Laughter helps women undergoing fertility treatment

By Mickie Anderson • Published: May 5th, 2011
Category: Health in a Heartbeat

As anyone who’s ever struggled with infertility can attest, not being able to become pregnant when one desperately wants to have a baby is high on the list of things that cause stress.

A new study by Israeli researchers has found that laughter might help women trying to become pregnant through in vitro fertilization.

The researchers hypothesized that because laughter can reduce stress, if a woman laughed shortly after having an egg implanted in her womb it could help increase the chance for pregnancy.

To test their idea, the researchers had a medical clown visit their fertility clinic over a year’s time. Of two hundred and nineteen women in the study, half had embryos implanted on a day the clown was at the clinic; the other half did not.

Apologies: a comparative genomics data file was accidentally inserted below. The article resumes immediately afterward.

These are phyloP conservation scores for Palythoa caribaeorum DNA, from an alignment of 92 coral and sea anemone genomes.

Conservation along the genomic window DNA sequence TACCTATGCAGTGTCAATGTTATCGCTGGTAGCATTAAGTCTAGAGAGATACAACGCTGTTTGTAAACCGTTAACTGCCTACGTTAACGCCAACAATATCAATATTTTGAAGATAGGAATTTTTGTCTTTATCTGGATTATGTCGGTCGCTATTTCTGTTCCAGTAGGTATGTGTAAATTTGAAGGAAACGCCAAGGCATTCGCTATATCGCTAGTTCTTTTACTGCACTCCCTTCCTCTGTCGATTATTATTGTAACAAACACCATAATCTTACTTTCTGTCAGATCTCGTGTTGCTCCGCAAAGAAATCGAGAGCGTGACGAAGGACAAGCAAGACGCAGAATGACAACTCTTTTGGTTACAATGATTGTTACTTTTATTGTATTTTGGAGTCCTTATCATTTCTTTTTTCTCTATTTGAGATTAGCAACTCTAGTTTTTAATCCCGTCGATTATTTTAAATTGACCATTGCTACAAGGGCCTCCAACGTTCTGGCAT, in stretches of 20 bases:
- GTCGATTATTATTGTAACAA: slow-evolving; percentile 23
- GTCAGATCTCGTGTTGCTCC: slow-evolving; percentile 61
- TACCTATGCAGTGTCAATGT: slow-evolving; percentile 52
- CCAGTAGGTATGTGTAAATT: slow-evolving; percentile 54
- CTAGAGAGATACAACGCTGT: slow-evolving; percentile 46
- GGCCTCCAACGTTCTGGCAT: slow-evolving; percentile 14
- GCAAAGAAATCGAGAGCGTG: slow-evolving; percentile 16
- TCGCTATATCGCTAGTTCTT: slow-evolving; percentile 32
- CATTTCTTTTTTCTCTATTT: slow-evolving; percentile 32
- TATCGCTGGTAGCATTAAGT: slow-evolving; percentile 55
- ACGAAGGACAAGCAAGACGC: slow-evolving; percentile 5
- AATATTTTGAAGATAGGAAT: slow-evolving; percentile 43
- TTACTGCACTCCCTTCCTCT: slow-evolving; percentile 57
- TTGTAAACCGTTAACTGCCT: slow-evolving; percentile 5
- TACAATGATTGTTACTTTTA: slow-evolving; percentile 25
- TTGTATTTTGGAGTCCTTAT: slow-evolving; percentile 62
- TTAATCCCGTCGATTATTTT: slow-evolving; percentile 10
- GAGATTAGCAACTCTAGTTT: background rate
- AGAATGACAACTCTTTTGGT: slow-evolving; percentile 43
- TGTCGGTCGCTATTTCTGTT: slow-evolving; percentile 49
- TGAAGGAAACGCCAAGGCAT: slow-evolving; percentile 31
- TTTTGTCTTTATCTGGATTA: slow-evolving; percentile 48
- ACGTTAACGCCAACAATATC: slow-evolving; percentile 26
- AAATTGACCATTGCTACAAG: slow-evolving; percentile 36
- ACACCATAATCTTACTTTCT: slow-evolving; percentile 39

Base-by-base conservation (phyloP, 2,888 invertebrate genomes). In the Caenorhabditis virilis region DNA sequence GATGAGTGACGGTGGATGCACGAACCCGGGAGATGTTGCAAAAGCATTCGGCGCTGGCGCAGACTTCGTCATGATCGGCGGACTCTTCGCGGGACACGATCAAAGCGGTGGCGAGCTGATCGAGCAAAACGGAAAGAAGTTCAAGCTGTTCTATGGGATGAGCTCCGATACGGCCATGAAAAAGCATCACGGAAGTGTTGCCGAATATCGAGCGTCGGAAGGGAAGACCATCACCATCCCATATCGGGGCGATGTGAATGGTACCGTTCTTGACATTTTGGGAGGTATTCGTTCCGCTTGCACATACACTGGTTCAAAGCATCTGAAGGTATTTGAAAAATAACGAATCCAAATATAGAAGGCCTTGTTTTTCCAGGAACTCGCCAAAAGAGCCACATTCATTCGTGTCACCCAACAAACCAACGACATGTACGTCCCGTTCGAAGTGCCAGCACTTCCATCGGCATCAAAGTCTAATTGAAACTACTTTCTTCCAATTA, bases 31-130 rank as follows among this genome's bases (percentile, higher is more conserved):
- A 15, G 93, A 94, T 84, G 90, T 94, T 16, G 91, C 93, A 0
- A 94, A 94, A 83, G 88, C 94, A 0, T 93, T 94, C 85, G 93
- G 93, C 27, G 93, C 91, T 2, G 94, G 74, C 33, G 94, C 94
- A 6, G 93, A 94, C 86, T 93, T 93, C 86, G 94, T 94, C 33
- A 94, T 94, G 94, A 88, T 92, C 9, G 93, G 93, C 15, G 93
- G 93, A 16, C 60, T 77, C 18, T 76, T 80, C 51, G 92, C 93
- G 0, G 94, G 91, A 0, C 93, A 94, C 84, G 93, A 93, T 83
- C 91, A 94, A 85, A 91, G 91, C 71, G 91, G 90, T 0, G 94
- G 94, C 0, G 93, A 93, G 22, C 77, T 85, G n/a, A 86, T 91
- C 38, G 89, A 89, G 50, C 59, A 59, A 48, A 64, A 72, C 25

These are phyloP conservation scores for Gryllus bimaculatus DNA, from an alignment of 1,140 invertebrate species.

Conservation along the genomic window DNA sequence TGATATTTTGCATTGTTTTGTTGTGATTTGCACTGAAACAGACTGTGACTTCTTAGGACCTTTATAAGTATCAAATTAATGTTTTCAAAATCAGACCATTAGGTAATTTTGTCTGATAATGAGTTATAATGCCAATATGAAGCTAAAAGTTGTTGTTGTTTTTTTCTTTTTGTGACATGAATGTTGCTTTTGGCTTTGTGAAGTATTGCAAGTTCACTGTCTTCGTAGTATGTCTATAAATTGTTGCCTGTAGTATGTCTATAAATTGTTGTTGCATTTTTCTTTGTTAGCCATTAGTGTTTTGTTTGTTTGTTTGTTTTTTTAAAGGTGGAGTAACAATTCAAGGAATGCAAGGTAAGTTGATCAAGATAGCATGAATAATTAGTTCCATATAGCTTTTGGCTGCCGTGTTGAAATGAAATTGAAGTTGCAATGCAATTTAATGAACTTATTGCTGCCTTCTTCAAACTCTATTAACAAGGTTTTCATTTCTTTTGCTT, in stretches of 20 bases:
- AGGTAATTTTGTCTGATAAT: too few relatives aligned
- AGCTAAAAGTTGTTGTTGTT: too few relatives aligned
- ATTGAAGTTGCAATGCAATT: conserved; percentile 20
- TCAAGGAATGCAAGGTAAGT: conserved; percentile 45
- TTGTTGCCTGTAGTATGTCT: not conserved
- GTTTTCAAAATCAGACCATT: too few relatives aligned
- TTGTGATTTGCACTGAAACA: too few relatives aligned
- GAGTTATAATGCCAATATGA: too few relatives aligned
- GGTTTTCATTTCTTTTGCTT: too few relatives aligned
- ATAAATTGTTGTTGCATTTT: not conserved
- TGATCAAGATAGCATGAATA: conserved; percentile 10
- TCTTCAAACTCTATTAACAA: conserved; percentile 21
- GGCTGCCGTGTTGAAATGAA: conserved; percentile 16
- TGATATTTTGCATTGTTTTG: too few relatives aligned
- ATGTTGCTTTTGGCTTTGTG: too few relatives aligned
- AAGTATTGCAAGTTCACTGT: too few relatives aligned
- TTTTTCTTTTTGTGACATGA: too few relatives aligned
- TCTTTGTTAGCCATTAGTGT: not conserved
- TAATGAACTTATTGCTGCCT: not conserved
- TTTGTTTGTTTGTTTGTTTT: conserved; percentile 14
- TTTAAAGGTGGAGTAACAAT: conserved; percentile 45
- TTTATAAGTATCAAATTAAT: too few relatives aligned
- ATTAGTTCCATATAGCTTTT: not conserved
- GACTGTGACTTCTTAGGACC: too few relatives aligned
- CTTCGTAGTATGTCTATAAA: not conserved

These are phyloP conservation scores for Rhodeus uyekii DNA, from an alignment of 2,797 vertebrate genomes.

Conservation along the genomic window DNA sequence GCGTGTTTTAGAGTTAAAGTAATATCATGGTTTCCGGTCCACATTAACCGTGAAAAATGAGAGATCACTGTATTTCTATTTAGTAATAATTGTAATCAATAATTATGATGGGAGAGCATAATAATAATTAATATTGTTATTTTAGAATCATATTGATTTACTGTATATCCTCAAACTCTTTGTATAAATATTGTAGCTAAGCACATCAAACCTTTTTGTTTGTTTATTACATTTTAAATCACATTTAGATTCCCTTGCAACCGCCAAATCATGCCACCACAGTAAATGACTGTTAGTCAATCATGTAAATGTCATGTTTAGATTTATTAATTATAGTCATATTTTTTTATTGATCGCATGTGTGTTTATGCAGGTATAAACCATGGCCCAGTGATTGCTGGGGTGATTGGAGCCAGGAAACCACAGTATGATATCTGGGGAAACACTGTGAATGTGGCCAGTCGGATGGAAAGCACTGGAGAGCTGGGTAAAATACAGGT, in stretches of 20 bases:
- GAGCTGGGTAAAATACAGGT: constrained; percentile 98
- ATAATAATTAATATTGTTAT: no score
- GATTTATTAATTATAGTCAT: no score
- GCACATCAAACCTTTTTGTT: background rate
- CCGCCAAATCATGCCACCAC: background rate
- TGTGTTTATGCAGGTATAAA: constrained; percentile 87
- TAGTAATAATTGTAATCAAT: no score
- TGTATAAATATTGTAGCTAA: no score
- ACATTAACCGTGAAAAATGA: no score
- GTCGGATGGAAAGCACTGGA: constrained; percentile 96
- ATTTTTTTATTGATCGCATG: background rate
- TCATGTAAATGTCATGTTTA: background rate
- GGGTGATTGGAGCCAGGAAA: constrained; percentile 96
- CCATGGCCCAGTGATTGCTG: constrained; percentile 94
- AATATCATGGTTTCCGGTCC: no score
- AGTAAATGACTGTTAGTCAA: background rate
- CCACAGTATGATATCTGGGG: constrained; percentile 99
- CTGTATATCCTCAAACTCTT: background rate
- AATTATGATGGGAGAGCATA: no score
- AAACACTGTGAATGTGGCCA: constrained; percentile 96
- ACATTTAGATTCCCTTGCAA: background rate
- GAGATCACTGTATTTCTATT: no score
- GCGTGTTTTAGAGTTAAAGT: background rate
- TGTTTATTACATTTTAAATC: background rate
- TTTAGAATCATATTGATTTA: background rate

As they recovered from the procedure, the clown visited with the women for fifteen minutes and performed a routine that included magic, jokes and tricks. The same clown performed the same routine for each patient, at every visit.

The study showed that the women who had been entertained by the clown had a thirty-six percent chance of becoming pregnant compared with twenty percent of the women who did not enjoy a clown visit.

The researchers said they cannot say for sure why the clown visits seemed to boost the women’s chances of becoming pregnant, but they suggested that the idea merits more study.

“Clown care,” as it’s sometimes called, has been in use in hospitals in North America, Europe and Australia, though most often in children’s hospitals.

One university in Israel has even launched a degree program in medical clowning.

And given that the women who were entertained by a clown had nearly twice the chance at having their in vitro procedure work, it would certainly seem that a visit from a guy in a red nose and oversized shoes couldn’t hurt.